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Why New Jersey Residents Can’t Get Wine Shipped To Them

Why New Jersey Residents Can’t Get Wine Shipped To Them

New Jersey is a beautiful place to live but it’s not without its quirks. It seems like there’s a diner on almost every corner. We’re one of only two states where it’s against the law to pump your own gas  (thank goodness). You have to exit to the right to make a left turn,

Well, add this to the list: Unlike most other states, New Jersey severely restricts consumers’ ability to have wine shipped direct from wineries to their home.

Yes!  Crazy enough, New Jersey is one of only two states – Ohio is the other – that limit consumer choice based solely on the size of a winery. Wineries that make under 250 gallons a year can direct-ship if they buy a license and agree to remit sales and excise taxes to the state. Those making over that amount can’t.

So it’s no surprise that while direct-to-consumer shipping from wineries across the US rose by a record 27% in pandemic-ravaged 2020, New Jersey; growth was only 3.5%.

However, New Jerseyans fight for what they believe in, and since last  August NJ consumers sent more than 1,500 letters of support through Freethegrapes.org to their state legislators for measures introduced (A1943, S2683) with bipartisan support to remove this “capacity cap.”  (Free the Grapes is a national grassroots coalition of wine lovers and wineries which seeks to remove bans and streamline restrictions in states that prevent consumers from purchasing wines directly from wineries and retailers.)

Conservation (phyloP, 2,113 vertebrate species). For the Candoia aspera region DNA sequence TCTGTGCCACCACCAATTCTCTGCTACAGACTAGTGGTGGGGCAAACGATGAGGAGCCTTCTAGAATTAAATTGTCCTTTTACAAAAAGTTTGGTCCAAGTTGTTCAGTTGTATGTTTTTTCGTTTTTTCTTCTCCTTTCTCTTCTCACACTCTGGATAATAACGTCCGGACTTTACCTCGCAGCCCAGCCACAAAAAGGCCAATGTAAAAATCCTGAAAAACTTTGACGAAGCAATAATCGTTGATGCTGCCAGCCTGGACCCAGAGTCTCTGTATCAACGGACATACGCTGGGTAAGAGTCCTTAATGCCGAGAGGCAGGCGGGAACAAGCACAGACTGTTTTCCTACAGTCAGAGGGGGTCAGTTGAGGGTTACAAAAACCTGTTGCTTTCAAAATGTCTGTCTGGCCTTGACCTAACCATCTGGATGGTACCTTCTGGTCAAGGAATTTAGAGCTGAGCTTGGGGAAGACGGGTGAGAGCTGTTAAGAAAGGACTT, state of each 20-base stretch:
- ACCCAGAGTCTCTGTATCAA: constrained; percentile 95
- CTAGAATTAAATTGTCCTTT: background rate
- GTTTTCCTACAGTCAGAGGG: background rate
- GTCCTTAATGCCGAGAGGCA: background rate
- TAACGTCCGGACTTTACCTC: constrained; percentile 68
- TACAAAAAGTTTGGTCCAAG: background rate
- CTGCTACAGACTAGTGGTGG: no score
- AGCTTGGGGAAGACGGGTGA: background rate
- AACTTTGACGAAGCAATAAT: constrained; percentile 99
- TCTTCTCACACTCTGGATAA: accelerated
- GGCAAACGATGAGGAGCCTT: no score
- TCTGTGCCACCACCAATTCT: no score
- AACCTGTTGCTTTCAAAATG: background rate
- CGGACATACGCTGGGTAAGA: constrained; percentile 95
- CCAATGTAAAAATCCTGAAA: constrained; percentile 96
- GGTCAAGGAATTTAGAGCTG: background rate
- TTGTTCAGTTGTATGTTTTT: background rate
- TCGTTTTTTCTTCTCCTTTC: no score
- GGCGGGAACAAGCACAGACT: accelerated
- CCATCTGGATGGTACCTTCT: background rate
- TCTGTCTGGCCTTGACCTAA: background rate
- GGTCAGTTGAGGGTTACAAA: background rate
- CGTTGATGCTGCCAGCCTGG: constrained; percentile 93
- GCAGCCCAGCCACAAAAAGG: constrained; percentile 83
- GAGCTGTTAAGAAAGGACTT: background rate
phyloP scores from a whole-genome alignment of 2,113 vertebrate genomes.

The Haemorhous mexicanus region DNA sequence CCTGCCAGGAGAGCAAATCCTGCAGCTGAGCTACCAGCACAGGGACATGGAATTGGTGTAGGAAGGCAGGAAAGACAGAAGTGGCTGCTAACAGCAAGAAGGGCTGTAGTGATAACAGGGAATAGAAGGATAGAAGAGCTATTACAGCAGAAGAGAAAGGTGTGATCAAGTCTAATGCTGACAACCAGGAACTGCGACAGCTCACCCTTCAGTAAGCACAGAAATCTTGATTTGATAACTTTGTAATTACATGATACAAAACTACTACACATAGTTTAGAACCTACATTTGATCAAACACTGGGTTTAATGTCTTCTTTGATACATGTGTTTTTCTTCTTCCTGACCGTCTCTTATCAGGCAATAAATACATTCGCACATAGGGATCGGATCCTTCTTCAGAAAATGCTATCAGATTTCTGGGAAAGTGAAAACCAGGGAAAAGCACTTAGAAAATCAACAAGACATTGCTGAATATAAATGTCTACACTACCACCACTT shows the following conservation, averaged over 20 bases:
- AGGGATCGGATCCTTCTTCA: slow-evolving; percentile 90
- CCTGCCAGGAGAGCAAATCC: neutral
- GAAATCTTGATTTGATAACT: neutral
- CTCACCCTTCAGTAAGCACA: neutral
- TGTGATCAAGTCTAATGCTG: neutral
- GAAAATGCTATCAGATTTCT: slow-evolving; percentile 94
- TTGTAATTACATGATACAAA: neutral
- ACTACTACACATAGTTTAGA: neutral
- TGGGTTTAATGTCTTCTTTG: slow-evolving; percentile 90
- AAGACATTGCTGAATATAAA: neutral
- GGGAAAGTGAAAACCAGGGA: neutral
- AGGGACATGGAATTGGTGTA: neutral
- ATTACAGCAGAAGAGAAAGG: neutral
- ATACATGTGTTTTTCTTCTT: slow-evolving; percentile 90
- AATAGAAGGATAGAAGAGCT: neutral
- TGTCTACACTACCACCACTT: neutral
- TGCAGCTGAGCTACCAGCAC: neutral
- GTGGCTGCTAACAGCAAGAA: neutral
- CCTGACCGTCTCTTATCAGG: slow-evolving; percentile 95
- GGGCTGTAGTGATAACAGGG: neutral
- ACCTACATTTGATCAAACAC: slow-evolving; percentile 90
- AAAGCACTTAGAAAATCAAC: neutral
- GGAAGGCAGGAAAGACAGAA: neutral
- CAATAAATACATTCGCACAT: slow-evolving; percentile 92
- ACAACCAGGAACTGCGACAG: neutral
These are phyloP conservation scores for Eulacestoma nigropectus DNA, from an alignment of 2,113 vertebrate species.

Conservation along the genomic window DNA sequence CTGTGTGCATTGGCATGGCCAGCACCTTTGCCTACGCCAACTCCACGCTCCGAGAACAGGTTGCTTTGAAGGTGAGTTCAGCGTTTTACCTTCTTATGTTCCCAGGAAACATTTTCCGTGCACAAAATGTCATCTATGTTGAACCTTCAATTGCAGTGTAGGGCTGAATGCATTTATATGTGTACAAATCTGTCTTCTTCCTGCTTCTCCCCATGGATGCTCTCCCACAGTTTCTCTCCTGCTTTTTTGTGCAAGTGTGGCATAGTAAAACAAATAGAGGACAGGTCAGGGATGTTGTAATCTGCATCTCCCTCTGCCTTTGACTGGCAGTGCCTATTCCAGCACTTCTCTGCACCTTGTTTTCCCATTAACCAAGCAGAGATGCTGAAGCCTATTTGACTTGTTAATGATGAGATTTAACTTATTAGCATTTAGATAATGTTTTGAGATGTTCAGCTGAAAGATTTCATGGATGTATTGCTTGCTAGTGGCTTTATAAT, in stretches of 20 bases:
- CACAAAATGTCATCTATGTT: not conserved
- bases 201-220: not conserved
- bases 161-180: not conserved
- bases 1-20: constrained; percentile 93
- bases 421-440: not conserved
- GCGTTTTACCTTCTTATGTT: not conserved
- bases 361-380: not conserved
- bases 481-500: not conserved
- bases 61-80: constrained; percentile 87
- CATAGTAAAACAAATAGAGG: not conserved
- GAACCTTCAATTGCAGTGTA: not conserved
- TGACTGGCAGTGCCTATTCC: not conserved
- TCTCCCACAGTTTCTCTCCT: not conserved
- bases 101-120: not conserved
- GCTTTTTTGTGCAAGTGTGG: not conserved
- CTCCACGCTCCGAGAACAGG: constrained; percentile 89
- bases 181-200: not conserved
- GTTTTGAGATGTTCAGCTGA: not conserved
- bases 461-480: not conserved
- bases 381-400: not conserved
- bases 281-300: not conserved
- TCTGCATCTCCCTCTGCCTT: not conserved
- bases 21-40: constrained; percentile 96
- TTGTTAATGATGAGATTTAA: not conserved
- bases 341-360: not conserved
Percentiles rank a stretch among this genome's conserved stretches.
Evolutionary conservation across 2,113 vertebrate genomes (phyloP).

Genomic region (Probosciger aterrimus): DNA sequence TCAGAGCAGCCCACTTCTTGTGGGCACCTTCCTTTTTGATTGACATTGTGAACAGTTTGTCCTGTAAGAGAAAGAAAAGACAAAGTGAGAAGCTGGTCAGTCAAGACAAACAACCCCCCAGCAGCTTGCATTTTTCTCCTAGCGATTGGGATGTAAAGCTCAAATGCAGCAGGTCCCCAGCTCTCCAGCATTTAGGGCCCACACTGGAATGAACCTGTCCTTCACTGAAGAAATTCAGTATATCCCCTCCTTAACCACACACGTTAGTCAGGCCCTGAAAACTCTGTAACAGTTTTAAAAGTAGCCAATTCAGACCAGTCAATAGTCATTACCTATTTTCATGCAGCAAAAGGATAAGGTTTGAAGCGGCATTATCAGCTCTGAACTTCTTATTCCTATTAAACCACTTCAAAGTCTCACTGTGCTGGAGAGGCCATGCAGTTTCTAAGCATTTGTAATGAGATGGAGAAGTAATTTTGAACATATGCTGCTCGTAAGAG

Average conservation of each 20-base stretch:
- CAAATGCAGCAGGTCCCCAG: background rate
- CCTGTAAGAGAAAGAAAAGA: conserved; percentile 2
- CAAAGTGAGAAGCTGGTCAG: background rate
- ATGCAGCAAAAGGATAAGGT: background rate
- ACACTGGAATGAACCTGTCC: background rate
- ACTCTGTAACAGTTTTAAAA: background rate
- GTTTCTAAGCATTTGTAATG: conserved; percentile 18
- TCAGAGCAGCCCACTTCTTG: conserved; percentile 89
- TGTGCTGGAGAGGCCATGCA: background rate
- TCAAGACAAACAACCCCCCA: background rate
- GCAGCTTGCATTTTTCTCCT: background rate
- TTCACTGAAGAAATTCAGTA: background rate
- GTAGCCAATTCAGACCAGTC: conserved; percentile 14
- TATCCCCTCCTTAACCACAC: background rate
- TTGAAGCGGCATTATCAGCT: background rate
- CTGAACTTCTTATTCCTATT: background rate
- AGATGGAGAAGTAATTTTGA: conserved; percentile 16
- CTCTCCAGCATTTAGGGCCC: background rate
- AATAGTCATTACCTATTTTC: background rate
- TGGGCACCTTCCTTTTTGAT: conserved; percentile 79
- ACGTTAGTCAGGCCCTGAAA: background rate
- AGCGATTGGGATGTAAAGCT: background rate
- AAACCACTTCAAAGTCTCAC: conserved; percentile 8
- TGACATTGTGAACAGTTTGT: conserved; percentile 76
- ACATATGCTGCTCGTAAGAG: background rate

Often, New Jersey residents resort to border-hopping — having wineries ship their products to friends or relatives in New York, then going over to pick them up, which deprives New Jersey of the tax revenue (and actually is against the law). NJ is losing at least $4 million in taxes and fees per year that would have come in if NJ consumers could order the wines of their choice shipped to their door. In 2017 the Eagleton Center for Public Interest Polling at Rutgers found that revenue from fees, sales and excise taxes would have increased 123% from 2016 to 2017 – and New Jersey continues to forfeit those increases at a time when state revenue is needed the most.

And think about all the loss during COVID-19.  Wine drinking increased and consumers weren’t going to retail stories if they didn’t have to.  Across the country, shipments from wineries direct to consumers (DTC) skyrocketed – up 2x to 4x versus pre-COVID levels.  But NJ wine lovers had to miss out on most of that, because of this law.

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Hip New Jersey

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